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Friday, Nov. 16, 2012

EDITORIAL

Japan's 'third pole'

Various political forces are talking about establishing a "third pole" that will replace the ruling Democratic Party of Japan and the No. 1 opposition Liberal Democratic Party. Most of these forces call for revising the war-renouncing Constitution or for exercising the right to collective defense, while some are strongly pushing neo-liberal, market-fundamentalist policies that would result in weakening the nation's social and economic fabric.

What is happening is that the number of political choices in the right-leaning camp is increasing. This is an unhealthy development. People need to carefully study the policies those political forces would bring about and how their policies would affect their lives and the political direction of Japan.

The Japan Restoration Party, led by Osaka Mayor Toru Hashimoto, hopes to run candidates in all the nation's 300 single-seat constituencies in the next Lower House election. Former Tokyo Gov. Shintaro Ishihara, who has launched a new party, Taiyo no To (Sunrise Party), is calling on Mr. Hashimoto and Your Party leader Yoshimi Watanabe to form a grand coalition to establish the third pole. He says that the so-called third-pole forces should shed their minor differences and unite on common ground.

Mr. Ichiro Ozawa, a former DPJ secretary general now leading the People's Life First party, says that the third-pole parties should negotiate to reach an agreement on which parties will run candidates in which constituencies to prevent them from creating advantages for the DPJ or the LDP.

Differences in policy matters among third-pole parties are so big that if they unite without policy coordination, it would be viewed merely as a politically convenient union to seize power. Such a union would be a political disaster even if people were unsatisfied with the political situation dominated by the DPJ and the LDP.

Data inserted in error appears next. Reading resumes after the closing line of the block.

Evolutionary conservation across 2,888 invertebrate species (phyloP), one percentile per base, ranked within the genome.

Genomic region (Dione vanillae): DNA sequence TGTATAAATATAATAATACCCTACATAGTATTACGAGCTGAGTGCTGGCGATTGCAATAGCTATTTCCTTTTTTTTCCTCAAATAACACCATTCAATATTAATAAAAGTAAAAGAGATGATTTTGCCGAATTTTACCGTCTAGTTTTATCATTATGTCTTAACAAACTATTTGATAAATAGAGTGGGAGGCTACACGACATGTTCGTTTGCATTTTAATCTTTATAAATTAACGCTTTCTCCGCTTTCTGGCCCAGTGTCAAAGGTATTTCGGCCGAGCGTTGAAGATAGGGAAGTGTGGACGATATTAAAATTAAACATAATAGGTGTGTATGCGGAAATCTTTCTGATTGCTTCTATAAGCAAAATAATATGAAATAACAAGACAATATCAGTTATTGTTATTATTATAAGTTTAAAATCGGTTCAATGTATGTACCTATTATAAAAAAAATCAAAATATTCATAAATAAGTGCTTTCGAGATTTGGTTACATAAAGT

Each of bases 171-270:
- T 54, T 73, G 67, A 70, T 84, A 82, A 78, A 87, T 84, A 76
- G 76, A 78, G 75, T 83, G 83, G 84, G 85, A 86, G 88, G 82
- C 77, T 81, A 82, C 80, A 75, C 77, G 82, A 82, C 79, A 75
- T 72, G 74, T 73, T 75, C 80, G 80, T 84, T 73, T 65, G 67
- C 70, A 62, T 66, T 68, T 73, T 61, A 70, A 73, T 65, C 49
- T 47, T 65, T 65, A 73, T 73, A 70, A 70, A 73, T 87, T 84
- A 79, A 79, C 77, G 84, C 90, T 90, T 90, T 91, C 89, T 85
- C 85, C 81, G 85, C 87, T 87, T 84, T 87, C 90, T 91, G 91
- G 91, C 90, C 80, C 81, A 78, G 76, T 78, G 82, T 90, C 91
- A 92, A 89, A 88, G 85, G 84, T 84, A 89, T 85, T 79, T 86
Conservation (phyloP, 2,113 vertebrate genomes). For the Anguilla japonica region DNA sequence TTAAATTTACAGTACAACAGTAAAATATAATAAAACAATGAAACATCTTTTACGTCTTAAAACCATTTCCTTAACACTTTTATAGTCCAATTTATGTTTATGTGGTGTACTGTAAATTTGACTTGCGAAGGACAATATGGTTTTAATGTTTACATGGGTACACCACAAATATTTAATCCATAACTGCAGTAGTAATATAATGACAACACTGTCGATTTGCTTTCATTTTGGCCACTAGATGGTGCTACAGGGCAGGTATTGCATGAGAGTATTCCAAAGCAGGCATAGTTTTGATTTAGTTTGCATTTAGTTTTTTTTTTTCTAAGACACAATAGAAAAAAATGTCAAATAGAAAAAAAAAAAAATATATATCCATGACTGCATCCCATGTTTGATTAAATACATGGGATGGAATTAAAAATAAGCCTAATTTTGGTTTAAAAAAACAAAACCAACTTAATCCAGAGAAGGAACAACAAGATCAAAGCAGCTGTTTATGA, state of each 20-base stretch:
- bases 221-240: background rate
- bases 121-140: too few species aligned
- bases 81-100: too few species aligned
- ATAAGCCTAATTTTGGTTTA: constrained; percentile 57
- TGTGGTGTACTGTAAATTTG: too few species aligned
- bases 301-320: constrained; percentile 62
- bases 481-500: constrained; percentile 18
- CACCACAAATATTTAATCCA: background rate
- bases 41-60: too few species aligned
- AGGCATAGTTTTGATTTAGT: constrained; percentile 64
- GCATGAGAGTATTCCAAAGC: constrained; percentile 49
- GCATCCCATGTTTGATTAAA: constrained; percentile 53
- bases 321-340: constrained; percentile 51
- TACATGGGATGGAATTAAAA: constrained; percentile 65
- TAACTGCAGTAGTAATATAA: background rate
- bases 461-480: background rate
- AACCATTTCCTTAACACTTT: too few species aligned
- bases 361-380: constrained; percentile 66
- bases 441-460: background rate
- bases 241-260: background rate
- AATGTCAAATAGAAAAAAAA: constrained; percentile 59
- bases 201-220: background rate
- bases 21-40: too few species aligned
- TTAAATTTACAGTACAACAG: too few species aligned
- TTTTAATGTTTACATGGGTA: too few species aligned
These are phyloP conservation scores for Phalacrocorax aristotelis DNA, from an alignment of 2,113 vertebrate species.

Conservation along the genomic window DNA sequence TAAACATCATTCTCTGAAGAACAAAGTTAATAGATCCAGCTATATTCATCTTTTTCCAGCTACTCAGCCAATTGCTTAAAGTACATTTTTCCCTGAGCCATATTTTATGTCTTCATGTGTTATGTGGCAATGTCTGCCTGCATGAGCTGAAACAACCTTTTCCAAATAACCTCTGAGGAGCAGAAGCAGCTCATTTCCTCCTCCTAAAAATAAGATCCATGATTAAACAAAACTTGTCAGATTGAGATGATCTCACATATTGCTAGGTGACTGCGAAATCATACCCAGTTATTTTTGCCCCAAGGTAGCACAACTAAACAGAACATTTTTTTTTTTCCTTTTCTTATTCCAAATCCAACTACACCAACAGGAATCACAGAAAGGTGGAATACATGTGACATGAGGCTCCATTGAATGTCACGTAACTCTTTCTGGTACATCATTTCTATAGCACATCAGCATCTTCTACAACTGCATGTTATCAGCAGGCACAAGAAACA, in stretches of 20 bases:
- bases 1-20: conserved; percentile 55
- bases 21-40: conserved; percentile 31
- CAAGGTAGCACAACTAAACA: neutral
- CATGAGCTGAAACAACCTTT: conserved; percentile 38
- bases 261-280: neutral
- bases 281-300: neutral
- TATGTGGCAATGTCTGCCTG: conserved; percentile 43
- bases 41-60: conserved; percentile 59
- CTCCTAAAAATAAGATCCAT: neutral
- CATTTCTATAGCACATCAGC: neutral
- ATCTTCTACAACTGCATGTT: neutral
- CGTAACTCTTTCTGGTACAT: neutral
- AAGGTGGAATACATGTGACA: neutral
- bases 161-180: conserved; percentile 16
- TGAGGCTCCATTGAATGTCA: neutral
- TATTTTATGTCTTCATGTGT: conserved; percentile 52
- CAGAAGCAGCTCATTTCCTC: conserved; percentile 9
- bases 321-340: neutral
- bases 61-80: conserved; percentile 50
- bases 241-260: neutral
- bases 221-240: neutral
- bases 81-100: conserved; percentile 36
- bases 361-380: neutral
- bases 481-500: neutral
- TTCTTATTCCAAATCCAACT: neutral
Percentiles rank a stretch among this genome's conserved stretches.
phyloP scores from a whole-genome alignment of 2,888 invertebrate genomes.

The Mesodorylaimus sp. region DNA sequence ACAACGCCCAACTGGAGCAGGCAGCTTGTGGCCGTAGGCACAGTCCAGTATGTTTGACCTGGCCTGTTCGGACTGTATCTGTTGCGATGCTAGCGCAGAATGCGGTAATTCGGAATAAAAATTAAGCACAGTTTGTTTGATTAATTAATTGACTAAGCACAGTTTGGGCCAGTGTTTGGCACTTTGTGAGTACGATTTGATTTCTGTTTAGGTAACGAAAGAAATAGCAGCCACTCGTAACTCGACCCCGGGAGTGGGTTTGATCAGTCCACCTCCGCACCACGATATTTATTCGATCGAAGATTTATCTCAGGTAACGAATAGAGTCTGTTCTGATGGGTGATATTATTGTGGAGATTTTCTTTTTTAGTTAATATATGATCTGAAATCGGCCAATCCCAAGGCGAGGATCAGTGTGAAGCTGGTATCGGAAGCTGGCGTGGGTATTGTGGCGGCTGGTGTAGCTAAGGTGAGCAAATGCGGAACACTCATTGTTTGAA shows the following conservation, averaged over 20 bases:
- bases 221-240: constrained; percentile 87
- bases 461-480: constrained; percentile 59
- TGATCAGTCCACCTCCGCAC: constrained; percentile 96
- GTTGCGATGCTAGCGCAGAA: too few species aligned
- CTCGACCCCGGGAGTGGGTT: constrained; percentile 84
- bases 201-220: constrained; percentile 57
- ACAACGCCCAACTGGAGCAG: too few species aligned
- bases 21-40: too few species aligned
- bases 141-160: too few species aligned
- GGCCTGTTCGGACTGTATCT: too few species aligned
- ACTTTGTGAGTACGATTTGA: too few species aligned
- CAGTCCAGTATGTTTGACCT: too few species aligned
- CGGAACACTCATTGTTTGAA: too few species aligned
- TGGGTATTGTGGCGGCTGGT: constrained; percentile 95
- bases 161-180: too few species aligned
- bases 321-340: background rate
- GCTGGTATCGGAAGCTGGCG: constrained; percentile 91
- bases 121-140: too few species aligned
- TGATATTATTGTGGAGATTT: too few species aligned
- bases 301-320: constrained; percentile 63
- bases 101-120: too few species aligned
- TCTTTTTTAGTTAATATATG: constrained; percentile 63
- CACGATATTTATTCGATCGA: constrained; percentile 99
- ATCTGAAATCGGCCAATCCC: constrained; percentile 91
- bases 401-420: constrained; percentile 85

The Japan Restoration Party calls for abolishing all nuclear power plants in the 2030s. Mr. Ishihara doesn't want to phase out nuclear power. The Japan Restoration Party wants to raise the consumption tax rate to 11 percent and give all of that tax revenue to local governments while abolishing grants from the central government to local governments. Mr. Ishihara is against giving all consumption tax revenue to local governments. Your Party opposes the consumption tax hike unless government waste is eliminated.

People's Life First opposes raising the consumption tax rate, calls for abolition of nuclear power plants in 10 years and is against establishing the Transpacific Partnership free-trade zone. The Japan Restoration Party and Your Party support the TPP.

Clearly third-pole forces have no common direction in their policies. These forces call for breaking the centralized government system. It will be easy to destroy an established system, but to establish a completely new system will be time-consuming. And there is no guarantee that a new system will work. The quality of people's lives could deteriorate in the transitional period. People should not be swayed by empty slogan politics.



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